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Looking for charging failure explantion from you smart tractor guys


allicatguy

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allicatguy

In the summer of 2020 I used the battery and charging circuit on my HB112 to power a custom made rear mounted weed sprayer.  The sprayer came with a 10 amp in-line fuse.  As a precaution and test before I used the sprayer the first time I substituted a 5 amp fuse that promptly blew...as did a 7 amp fuse.  I put the original 10 amp fuse back in and ran the sprayer with no problem.  The electrical configuration stayed the same for summer 2021 but this time things smelled  "hot" quickly and the ammeter stopped registering. However, the in-line 10 amp fuse didn't blow. I finished what little remained of the spraying job on just the battery. After following tips on this site  and YouTube on how to test the generator part of the starter generator and upon taking the starter-generator apart it was readily apparent some windings had burned.  The tractor is used only occasionally for mowing around the lake place and doesn't need to start/stop repeatedly.  I've decided, since the starter still works (and I'm too cheap to fix/replace the unit) that I'll just charge the battery before each use. For spraying I'm planning to mount and use a 12v deep cycle battery I have.

The Delco Remy spec sheet I found on-line for the 1101689 starter generator says it's rated for 12 amps so I'm surprised it wouldn't handle a 10 amp draw.  Also, why didn't the 10 amp fuse blow before the generator windings failed. Can you wiser, more experienced tractor guys explain this for me??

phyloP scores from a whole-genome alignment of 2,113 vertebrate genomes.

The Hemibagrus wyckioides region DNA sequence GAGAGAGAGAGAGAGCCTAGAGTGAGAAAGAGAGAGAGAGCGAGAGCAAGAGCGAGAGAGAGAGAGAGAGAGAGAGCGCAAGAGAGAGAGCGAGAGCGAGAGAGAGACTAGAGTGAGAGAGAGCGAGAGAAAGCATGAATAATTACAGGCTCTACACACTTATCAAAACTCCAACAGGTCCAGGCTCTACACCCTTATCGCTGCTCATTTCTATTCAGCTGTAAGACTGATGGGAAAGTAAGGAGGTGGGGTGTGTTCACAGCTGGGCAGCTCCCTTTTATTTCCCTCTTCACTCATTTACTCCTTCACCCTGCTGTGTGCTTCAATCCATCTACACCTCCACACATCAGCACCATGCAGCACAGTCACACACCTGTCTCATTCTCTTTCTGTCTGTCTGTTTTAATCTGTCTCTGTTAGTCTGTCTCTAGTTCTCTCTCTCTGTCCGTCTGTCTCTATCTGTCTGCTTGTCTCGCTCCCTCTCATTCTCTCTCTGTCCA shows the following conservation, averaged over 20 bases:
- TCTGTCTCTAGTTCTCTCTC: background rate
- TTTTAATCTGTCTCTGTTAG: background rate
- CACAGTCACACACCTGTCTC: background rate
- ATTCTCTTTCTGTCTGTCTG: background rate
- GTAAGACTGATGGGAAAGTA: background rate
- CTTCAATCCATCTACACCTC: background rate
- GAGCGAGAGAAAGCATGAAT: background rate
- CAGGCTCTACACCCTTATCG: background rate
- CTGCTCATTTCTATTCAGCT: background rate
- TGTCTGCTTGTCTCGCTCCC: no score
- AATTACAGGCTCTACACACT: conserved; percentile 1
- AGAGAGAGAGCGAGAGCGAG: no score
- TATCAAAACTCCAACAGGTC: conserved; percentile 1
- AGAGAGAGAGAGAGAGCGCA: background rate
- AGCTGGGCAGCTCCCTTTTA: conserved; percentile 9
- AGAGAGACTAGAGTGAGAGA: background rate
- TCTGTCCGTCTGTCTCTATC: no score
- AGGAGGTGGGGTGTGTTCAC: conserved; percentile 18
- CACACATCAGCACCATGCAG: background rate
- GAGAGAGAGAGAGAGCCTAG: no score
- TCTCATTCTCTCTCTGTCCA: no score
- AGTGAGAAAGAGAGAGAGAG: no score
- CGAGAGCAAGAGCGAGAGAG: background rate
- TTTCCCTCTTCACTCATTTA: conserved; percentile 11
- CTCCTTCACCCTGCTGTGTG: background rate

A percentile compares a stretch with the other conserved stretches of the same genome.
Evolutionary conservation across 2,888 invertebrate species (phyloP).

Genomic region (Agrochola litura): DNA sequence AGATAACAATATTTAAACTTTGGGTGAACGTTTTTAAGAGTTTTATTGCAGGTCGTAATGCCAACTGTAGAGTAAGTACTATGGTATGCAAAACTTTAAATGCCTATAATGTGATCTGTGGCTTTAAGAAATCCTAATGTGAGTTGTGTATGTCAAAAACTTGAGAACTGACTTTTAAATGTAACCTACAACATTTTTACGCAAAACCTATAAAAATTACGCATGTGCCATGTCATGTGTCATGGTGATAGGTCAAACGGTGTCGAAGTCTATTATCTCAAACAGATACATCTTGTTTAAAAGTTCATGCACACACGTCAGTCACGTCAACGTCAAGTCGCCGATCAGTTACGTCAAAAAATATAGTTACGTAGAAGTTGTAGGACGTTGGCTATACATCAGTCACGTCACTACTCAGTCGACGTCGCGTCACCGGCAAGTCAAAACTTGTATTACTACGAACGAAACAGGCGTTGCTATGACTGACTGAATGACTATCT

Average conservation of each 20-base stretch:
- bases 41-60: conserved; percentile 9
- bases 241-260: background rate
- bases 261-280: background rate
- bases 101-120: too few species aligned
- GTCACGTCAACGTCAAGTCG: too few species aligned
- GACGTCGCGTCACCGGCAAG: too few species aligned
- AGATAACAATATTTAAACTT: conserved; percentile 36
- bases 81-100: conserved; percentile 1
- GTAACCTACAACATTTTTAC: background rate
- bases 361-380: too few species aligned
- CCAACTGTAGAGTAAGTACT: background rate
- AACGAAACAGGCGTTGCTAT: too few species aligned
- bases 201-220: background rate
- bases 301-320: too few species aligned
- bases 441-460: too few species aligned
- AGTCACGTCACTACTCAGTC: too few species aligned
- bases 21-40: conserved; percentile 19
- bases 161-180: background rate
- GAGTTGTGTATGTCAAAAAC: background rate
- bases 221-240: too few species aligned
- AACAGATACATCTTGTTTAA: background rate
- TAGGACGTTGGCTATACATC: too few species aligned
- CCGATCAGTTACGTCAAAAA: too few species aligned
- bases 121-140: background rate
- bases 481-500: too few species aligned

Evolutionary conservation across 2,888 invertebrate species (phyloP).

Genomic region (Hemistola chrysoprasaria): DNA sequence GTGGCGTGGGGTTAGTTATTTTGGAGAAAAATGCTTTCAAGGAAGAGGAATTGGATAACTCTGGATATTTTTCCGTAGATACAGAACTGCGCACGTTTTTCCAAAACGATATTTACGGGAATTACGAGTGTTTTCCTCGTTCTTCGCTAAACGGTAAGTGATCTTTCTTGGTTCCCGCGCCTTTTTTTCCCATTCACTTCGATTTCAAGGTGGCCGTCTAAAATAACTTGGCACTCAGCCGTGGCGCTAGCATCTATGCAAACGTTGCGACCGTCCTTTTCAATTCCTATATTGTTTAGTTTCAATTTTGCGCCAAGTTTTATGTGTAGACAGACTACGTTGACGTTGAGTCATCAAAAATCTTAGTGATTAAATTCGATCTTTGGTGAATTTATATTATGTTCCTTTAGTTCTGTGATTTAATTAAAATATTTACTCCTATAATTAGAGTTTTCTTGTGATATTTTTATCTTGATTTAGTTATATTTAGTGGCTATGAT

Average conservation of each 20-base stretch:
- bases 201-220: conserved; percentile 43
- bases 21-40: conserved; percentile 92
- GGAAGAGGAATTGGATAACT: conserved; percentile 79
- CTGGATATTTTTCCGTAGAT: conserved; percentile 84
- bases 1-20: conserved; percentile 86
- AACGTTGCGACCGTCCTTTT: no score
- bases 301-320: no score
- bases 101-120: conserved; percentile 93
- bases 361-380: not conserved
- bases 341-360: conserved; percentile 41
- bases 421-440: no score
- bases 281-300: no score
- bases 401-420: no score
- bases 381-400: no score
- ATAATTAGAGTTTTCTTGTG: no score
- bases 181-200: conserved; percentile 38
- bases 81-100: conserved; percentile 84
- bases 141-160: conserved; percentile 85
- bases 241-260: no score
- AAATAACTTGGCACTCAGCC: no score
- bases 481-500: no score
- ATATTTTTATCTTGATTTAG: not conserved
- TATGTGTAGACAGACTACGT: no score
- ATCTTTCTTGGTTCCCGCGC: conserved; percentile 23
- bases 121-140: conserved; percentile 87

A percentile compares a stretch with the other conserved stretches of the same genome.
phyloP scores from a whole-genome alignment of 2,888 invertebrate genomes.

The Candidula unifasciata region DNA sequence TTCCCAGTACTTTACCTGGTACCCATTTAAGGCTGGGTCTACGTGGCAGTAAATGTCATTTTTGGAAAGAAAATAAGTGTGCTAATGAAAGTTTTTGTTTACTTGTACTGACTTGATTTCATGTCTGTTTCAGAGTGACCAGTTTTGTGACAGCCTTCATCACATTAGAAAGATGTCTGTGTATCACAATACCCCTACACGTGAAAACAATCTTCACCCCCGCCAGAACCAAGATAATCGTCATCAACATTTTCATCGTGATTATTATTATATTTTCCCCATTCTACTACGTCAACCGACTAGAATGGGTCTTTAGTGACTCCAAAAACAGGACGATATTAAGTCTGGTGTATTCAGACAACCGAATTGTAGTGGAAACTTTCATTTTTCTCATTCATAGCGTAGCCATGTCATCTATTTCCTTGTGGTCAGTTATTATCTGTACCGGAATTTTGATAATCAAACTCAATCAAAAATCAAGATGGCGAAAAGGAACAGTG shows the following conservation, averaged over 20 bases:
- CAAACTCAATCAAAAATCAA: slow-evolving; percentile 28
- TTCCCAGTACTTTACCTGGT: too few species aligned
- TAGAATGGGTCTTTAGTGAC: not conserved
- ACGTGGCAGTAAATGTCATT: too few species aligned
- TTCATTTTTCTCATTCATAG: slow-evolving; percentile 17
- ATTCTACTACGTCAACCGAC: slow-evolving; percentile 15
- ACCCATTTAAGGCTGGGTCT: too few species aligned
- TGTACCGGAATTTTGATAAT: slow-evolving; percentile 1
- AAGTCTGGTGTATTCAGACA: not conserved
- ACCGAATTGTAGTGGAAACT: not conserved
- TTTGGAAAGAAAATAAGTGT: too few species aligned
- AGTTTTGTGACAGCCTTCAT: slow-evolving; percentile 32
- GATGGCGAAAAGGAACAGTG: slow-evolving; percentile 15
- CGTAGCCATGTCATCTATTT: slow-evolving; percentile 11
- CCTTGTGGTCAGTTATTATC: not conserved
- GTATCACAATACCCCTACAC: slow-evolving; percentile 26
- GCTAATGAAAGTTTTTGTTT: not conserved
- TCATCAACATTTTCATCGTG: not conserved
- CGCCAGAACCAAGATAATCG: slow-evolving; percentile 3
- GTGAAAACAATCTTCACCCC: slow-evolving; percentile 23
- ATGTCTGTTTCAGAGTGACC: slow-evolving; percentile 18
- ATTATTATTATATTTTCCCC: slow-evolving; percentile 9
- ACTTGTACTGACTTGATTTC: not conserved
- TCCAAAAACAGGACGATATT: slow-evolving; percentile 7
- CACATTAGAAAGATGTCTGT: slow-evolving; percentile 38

Thanking any and all responders in advance.

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Not an expert by any stretch of the imagination, but the problem could have been a faulty voltage regulator that allowed the S/G to produce more amps than it was rated for. 

It also might be that as S/Gs age, they become more susceptible to heat failure as the thin coatings on the wires in the field coils start to break down and there's some shorting in the coils and they can't produce max amps without failure. 

I am curious what @BLT's thoughts on your issue are. 

   

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From the article Bill linked above:

" Since these SGs are a combo and only have one generator field coil they only produce about 5 to 10 amps max.  If the regulator contacts stick and keep the F term grounded at all times [called full fielded] the SG overheats and the generator field burns out.  We replace these commonly. NOTE: If they are burned out most commonly the regulator caused it. HAVE IT CHECKED HOOKED UP TO THE STARTER GENERATOR!!!  "

Also verify the regulator is the correct one for the application, others look the same but can do the same thing as your problem, by allowing to many amps to be drawn.

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